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Young Norwalker's 'Impact' Remembered at Funeral

NORWALK, Conn. – A common theme was struck Friday during the funeral for a young Norwalk man who died last week after being hit by two cars: it's not the number of years a person lives but the impact that person has on others.

It's clear that James "Kuta" Shaw, 21, had an impact, as it was standing room only at First Congregational Church of Norwalk, which has a capacity of 600, according to an usher.

Shaw was killed Dec. 23 when he was struck by two cars while running across the Route 7 connector just before 1 a.m. He was a 2008 graduate of Brien McMahon High School, where he played football, lacrosse and basketball.

Local leaders stood at the front of the church Friday. The Revs. James Ingraham, Nellie Mann and Carleton Giles, a Norwalk Police community policing officer, were among those offering their support to the family. The Rev. Roosevelt Ewell officiated, welcoming the crowd to "celebrate the life of Kuta, all that he meant to each one of us, how we affected us in his various ways."

Louis DeRosa, a contemporary of Shaw's, remembered him as "a true friend" and recalled their adventures together, bringing hearty laughter to the crowd. "Me and him, we just did crazy stuff," he said, after telling a story that involved a high school fashion show where they pulled off the outrageous clothes they had bought.

DeRosa said he would avoid clichés like "one of a kind," and "light up a room when he walks in."

"He had that energy, where it didn't matter if you grew up in the hood, if you grew up in the suburbs, Rowayton, whatever – Kuta, he just clicked with people," he said.

He was followed by the Rev. James Carter, executive director of the Norwalk Children's Foundation.

"His nature had a way of bringing many people together from all walks of life," Carter said. "It was his spirit that propelled many people to want to make a difference, not only in his life but also in the lives of many different people living in Norwalk."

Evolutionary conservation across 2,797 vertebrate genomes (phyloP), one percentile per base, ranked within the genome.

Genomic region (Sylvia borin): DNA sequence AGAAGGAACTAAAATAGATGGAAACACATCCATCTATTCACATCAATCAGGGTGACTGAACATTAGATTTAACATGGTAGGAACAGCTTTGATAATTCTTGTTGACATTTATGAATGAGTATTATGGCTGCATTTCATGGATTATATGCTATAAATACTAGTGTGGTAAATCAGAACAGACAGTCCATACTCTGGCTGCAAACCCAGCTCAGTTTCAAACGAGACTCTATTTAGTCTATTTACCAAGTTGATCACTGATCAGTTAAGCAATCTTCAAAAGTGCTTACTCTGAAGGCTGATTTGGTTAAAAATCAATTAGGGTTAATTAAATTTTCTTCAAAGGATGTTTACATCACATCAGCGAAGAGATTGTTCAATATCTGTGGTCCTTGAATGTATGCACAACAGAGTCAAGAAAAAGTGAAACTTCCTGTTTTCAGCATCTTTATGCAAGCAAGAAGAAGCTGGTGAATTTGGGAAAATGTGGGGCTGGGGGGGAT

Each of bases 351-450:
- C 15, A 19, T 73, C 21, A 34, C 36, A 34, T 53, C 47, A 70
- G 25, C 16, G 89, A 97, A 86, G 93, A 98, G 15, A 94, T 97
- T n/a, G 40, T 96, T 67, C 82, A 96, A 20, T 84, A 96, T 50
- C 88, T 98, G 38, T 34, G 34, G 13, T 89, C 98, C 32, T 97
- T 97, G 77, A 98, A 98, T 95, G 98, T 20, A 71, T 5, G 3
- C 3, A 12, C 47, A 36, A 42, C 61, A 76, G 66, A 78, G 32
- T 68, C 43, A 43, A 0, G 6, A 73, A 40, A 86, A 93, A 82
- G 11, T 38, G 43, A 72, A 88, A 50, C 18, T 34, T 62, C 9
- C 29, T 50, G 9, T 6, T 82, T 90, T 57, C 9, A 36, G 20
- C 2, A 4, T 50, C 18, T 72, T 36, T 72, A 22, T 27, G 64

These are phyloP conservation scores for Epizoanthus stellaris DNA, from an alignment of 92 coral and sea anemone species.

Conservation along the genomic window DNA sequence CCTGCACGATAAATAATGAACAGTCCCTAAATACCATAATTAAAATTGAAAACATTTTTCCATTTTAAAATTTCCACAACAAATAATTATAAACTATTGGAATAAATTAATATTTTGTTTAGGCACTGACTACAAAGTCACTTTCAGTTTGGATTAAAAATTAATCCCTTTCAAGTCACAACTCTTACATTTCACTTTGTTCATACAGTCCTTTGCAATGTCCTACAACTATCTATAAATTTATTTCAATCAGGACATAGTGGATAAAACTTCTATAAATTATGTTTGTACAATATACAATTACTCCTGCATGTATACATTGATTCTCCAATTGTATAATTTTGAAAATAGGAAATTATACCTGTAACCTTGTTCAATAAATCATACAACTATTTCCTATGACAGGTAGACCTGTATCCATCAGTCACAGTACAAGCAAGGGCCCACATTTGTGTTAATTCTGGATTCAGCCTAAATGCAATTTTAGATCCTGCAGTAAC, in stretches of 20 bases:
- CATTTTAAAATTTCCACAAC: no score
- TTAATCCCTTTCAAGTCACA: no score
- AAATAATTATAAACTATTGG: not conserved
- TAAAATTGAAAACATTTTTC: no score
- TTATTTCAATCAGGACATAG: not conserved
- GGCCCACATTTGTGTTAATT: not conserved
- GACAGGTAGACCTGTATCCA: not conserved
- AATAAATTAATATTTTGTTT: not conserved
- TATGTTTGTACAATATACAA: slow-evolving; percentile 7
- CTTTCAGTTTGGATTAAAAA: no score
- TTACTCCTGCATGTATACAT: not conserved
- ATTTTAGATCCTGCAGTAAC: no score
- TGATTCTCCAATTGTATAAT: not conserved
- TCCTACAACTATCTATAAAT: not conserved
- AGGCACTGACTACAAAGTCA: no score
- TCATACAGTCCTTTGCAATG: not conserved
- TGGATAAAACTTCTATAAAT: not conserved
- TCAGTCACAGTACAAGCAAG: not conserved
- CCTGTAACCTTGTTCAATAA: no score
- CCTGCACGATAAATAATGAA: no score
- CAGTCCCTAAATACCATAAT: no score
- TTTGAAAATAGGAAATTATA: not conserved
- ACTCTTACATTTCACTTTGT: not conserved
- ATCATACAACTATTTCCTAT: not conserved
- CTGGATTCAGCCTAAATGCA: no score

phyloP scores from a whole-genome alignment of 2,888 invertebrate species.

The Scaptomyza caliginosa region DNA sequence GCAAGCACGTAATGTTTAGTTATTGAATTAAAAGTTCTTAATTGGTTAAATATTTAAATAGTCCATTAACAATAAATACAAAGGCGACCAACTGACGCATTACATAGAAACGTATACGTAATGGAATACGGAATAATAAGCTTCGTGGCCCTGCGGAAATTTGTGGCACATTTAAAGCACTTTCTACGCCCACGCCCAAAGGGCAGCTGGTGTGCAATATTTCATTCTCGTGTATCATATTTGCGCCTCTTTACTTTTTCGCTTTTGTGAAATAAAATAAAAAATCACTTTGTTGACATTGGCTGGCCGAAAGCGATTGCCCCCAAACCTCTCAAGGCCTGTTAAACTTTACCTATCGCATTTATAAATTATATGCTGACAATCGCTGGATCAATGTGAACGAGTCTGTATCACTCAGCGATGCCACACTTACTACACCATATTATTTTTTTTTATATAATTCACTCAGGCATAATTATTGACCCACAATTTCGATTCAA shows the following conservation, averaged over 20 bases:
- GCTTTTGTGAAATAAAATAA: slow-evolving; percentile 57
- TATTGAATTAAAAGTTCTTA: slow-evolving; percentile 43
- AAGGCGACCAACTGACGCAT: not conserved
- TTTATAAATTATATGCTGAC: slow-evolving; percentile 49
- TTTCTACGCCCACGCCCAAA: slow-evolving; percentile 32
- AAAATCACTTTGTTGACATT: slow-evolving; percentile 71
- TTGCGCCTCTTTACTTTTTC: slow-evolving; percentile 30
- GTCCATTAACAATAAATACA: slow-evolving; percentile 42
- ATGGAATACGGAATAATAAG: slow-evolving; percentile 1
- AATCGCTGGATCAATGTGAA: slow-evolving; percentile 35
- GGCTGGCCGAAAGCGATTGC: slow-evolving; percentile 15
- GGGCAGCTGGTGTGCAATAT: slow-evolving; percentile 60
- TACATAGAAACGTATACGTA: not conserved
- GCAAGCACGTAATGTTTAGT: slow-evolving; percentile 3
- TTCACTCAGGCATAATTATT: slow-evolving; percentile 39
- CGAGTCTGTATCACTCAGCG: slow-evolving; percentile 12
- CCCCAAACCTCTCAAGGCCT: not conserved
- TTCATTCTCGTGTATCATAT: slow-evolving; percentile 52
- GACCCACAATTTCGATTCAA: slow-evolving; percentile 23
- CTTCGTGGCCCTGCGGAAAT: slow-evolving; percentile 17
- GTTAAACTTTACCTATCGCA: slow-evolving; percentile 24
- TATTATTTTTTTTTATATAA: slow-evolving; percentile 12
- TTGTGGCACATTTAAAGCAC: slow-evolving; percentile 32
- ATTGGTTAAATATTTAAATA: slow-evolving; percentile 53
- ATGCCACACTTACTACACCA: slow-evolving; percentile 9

Carter said Shaw was enrolled in mentoring programs while he was a student at West Rocks Middle School and touched the hearts of people from New Canaan, who felt that he was "somebody special." They brought the "I Have a Dream Program" to Norwalk.

"It's now going on seven years, and as a result of James' personal power, several million dollars have been given to help young people in Norwalk," Carter said. "Had it not been for James, the Norwalk Children's Foundation, which I am executive director of, would not exist. Last year alone we gave more than $1 million to the Norwalk school district.

"James' life was tragically short, but his impact on those who supported him was huge, and he played a major role in their determination to do more for the children and youth of Norwalk," he said. "So when we see some of the young people who are going to college now and who have gotten scholarships, it's a direct result of James."

Giles called upon Jesus Christ during his comments. "Today we bless your name for the impact (Shaw) had on all of us through his life, through his love, through his laughter, through his athleticism on the football field, on the lacrosse field, and his various endeavors he did at Brien McMahon and in college," he said.

"Oh, God, if you would keep us ... that we too might try to make an impact on humanity. It is not in the number of years we have lived but on the way we impact people."

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